Monday, March 29, 2010

Hoarders growing in prevalence


A Palm Bay man arrested after police found 100 dead snakes in his home does not fit the profile of the typical pet hoarder.

Barry Walter, 43, faces 122 counts of animal cruelty, charges stemming from when a cleaning crew stumbled upon plastic storage containers of abandoned snakes in addition to extensive collections of comic books, Star Wars memorabilia and GI Joe action figures.

Such stories are becoming more common, and animal hoarding is -- for the first time -- being extensively studied by those in the medical field..."

Not Rare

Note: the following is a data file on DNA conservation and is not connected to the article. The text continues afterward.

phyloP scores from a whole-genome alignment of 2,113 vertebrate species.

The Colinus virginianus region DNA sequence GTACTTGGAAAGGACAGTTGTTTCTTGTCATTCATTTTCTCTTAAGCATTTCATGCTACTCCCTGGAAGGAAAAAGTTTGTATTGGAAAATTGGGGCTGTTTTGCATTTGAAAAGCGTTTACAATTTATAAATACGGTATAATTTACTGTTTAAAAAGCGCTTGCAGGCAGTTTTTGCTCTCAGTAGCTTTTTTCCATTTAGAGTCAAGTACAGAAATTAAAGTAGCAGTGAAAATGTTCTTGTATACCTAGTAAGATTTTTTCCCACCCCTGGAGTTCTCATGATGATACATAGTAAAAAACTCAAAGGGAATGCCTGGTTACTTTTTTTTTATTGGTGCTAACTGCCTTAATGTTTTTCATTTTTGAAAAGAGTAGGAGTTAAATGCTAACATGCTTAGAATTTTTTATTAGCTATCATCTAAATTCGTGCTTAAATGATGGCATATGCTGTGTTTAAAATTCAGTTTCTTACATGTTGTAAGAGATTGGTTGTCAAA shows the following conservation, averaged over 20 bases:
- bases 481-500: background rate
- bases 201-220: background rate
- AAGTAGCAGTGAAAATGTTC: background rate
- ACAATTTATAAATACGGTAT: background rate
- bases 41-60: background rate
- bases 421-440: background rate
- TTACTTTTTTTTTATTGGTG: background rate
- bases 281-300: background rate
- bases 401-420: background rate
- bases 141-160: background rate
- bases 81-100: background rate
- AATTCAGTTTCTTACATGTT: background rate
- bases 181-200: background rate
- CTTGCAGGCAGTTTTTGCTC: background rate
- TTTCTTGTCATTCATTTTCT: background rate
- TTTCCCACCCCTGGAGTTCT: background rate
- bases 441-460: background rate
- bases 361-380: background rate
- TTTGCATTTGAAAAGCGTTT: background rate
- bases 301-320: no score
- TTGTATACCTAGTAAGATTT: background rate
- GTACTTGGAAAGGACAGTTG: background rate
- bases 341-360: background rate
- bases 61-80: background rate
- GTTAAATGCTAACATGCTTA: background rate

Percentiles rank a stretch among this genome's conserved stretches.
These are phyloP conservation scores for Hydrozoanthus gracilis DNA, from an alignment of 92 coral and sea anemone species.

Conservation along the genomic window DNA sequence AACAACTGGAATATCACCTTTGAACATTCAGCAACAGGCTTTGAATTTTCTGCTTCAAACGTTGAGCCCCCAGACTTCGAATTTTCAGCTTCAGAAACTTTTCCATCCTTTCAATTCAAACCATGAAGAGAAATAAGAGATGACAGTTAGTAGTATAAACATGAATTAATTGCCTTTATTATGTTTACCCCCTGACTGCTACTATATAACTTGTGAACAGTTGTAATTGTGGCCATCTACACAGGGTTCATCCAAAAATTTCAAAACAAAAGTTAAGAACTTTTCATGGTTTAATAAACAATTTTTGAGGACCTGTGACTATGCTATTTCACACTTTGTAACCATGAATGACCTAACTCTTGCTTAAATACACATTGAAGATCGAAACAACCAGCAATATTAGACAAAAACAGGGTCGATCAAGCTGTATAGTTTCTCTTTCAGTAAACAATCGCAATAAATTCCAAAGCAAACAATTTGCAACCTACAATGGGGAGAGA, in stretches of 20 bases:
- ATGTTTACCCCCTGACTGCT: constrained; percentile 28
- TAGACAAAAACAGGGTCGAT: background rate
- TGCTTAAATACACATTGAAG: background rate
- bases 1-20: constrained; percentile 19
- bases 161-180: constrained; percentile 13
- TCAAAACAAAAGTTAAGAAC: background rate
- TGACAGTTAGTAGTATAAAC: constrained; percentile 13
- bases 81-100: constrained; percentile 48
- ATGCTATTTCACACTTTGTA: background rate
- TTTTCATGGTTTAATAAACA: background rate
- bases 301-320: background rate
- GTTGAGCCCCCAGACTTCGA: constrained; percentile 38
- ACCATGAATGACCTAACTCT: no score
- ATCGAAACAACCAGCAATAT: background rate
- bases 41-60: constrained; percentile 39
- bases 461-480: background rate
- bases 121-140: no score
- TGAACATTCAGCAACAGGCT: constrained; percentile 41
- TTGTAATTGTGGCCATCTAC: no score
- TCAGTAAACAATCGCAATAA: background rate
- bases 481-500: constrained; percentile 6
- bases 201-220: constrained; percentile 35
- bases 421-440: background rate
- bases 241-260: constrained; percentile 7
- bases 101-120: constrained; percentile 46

Brevard County Animal Services Officer Brian Figueroa said pet hoarding is more prevalent than people think.

"You never know what someone has in their house," Figueroa said. "It's very common and unfortunate that people don't understand the reality of it. They (hoarders) feel as if they have to have these things. Mentally, they need it, no matter how ridiculous it may seem."

Figueroa said the 17 rescued snakes are in good hands, though he is not certain what their outcomes will be.

"They are with an expert snake handler, and he will foster them, taking care of them for us. He is evaluating them and letting us know what the situation is," Figueroa said.

The fact that Walter is male and was hoarding reptiles makes him different from the typical animal stasher. According to research by Tufts University, 76 percent of pet hoarders are women, usually single, divorced or widowed and living alone -- except for the numerous animals, typically cats...."

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